Be wary of the party spinners
As we get nearer the General Election pundits and punters will be looking beyond the opinion polls to find pointers as to what is going on.
One source that’s readily available are the results from the handful of local council by-elections that take place up and down the country almost every Thursday. For many years the results were aggregated and issued monthly as a sort of poll.
These are real electors putting real votes in real ballot boxes and so, the argument goes, they are as good, if not better, a test of public opinion than the polls which only survey 1,000 to 2,000 people.
But be careful of all the party machines which seek to reinforce the morale of activists by selecting specific results and then extrapolating national trends.
We wondered whether the head of Populus, Andrew Cooper, might have been on the receiving end of such “spin” when he made this observation on the site yesterday “..local by-election results as well as national polls seem to suggest that Labour’s vote is hardening: if you average recent local by-elections in which all 3 main parties stood Labour lead by about 5% over the Tories, which wasn’t true at this point in the last Parliament.”
We follow the by-election results closely and could not work out where Andrew was getting his information from. If Labour was doing so well, the predictable response came, how come that it’s been the Tories and to a lesser extent the LDs who have been winning seats?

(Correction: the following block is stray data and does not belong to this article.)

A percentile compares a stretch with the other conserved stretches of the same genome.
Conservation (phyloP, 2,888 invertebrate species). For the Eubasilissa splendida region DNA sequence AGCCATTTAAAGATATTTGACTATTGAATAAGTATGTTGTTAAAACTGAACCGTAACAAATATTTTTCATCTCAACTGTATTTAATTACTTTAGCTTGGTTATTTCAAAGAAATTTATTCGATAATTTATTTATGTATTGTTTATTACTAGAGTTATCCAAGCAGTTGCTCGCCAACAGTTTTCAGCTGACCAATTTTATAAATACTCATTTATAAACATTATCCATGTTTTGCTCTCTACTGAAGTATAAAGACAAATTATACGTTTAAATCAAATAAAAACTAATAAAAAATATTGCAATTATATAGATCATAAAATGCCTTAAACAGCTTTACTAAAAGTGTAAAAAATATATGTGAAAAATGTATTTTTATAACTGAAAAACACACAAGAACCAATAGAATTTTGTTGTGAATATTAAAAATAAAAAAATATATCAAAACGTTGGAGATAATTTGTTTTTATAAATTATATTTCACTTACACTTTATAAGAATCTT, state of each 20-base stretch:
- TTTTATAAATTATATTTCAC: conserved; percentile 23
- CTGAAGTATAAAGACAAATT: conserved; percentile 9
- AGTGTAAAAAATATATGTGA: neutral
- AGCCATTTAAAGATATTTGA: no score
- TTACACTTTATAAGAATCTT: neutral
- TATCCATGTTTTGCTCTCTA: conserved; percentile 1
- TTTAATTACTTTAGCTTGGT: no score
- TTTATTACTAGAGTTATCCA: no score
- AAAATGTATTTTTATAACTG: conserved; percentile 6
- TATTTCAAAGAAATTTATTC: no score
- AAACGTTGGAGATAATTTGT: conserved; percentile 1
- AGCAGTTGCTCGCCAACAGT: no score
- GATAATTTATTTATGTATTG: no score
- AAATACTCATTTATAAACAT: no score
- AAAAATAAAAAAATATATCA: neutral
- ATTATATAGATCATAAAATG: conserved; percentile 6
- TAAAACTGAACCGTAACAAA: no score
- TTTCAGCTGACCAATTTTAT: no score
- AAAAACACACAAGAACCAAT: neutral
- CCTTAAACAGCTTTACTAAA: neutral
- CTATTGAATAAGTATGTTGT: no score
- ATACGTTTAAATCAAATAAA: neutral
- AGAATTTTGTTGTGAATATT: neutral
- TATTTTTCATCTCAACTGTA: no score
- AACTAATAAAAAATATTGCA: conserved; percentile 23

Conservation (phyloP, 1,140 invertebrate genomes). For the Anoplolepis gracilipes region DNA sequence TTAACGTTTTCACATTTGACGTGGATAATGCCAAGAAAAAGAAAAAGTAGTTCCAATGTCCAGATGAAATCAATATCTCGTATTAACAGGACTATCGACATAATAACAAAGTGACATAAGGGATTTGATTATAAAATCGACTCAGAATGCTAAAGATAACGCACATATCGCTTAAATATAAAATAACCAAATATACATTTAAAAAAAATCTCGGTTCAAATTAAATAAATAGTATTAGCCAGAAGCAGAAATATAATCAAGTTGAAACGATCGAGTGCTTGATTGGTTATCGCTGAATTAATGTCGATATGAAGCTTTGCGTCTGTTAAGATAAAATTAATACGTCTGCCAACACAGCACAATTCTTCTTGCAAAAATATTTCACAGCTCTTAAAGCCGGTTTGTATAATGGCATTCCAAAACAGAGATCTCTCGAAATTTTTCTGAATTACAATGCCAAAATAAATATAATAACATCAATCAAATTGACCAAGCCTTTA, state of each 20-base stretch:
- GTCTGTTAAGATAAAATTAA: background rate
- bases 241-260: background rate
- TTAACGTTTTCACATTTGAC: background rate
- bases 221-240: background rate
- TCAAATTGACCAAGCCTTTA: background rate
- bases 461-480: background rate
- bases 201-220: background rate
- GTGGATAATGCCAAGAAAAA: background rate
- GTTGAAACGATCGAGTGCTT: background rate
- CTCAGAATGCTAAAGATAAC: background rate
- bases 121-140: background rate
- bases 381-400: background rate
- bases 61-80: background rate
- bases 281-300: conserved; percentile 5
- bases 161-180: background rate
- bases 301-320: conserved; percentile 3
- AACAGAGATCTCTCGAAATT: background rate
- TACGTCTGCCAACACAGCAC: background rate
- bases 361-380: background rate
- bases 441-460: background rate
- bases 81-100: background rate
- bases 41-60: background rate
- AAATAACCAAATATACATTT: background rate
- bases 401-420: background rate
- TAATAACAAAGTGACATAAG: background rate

The Tory activist and regular contributor to the site, Sean Fear, then produced the following analysis of 24 wards where all three parties have stood since the start of October, and also stood in the previous election.
The big problem is that there are so few seats that fit the bill and it is hard to draw conclusions. Council by-elections usually have very low-turnouts and are probably a better indicator of the strength and morale of local party machines than they are of public opinion.
In the year before the last General Election, it was possibly to look at the local by-election results and mistakenly conclude that the Tories and Lib Dems were doing much better than they did in the General Election.
So far in 2004 the Tories have net gains of 15, the LD s have net gains of 4, and Labour is down 14 seats. We think this is pretty meaningless and we should be wary of those who seek to extrapolate large conclusions that they say apply to the nation as a whole.